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(Remove this paragraph once the translation is finished)

Understanding and using the source code, masks and textboxes

Recommendation for Opera users (and maybe other browsers with this feature) - remove the page width conversion to 100% of the screen width, this affects the actual position of the stickers

If you reached this page via Help, you have probably never edited a page before. In the normal editor, an extra purple CoTAN button appears after the page has been loaded to the end. The name stands for “Comic Translator by Applicated Notes” or “Comic Translator by Overlaid Stickers”. It is a handy additional editor for making and modifying stickers with the mouse, as the standard approach involves only setting the coordinates manually.

Overview

The source is a list of all the stickers (i.e. masks to block out original text and textboxes to draw new text) to apply to the comic). Each sticker has at least three lines, the first line starts with a @ and the last line consists of one ~. A piece of source code looks like this

@y-from-top,x-from-left,width,heigth-is-depth
#
~
@y-from-top,x-from-left,width,heigth-is-depth
This is a text sticker which contains the text you are reading just now and the one above is a white mask, because the second line starts with a # and no colour code after the #, so the colour defaults to white.
~

Stickers are rounded rectangles put above the original comics, in order to hide the original text or add new text. Each is defined in three line of source text, like the two examples above. Stickers with solid colours to hide the text below are called masks.

Stickers of the same type adhere to the priority of description between them - the one described below will overlap. The arrangement of masking stickers is always subject to text, irrespective of the order of description. However, it is more aesthetically pleasing to stick to coordinate connectivity - mask, text located on it, next mask, text located on it… This way is easier to follow between the different translation languages. This can be corrected manually after marking

Interface

CoTAN-the editor has 4 operating modes:

  • “Original” - shows the original picture
    • Hiding all the work
  • “Masks” - to cover the original text in the picture with the background colour
    • They contain only the background colour code, other text placed in them turns them into text
    • The colour selector's own functionality has not yet been implemented
    • But you can get the colour from a picture using a browser snippet plugin or even a tool built into the browser console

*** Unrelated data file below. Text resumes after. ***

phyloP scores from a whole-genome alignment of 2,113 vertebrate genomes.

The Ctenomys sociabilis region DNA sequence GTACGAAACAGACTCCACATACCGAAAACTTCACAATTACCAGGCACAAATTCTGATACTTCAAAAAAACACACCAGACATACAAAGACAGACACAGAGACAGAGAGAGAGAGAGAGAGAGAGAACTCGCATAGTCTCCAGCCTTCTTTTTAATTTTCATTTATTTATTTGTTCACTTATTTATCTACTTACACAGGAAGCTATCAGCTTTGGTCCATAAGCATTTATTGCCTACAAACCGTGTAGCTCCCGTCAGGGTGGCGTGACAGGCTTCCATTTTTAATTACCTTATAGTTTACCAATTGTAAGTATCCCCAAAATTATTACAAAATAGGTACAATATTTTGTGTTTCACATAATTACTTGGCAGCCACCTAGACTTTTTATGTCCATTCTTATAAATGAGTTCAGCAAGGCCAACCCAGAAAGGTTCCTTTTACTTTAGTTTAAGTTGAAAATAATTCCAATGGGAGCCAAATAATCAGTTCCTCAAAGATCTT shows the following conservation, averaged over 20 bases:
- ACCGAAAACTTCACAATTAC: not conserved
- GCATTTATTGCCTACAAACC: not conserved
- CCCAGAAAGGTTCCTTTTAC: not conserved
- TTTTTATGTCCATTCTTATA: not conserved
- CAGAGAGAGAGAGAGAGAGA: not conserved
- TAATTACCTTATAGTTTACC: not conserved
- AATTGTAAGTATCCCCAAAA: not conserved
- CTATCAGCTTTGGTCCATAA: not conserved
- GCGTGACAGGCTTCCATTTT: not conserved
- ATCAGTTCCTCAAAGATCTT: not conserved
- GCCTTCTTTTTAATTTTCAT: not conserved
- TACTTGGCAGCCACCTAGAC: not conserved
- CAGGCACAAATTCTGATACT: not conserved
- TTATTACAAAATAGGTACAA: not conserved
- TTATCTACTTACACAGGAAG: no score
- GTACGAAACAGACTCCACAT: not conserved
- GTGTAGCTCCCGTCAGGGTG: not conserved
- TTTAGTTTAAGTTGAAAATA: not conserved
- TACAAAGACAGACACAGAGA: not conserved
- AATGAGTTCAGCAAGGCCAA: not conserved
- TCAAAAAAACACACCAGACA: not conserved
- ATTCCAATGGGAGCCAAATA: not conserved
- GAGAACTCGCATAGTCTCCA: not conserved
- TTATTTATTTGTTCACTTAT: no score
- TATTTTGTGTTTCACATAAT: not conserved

• “Texts” - for translation
    • You can read about text styling on previous page of the
    • When editing, all stickers are shown as if transparent so that the original text can be seen
  • “Inspection” - to review the results of the work

Saving changes in the CoTAN-editor does not mean that they will also be autosaved in the basic editor! What if something else needs to be changed in the basic editor?

Video Demonstrating The Editing

Example video, translating a new strip, using a strip from Freefall

AIMG for the lazy

If you don't want to deal with backgrounds, you can put in a more primitive AIMG markup. The old editor cannot work simultaneously with the new one, so the method of getting the markup through the CoTAN-editor is somewhat unconventional:

  • Open the CoTAN-editor, purple button
  • Маsks marking is useless, they do not exist separately in AIMG, and the text ones can be called mask+text ones
  • Select "Texts" mode
  • Mark the stickers not with the indents described in the above videos, but with the coverage of the entire cylinder
  • Save edits, return to the base editor
  • Manually change the opening and closing tags of cotan to aimg
  • The following turns and roundings also work in AIMG
  • Don't forget to save your edits in the basic editor!

Sticker coordinates

The origin (0,0) is the top left corner of the picture and the pixel are count from there downwards (Y) and to the right (X), i.e. In the following examples we will use the example @37,25,419,112. This is useful to know for manually correcting an inaccurately placed sticker. The first and second digits are responsible for the position of the sticker on the picture and may extend beyond the edges, the ever-positive third and fourth digits are responsible for the dimensions of the sticker. Note that the first and fourth digits are related to the top-bottom relationship, and the second and third digits are related to the right-left relationship. The coordinates understand addition and subtraction operations (but only once) - this is also useful for debugging inaccuracies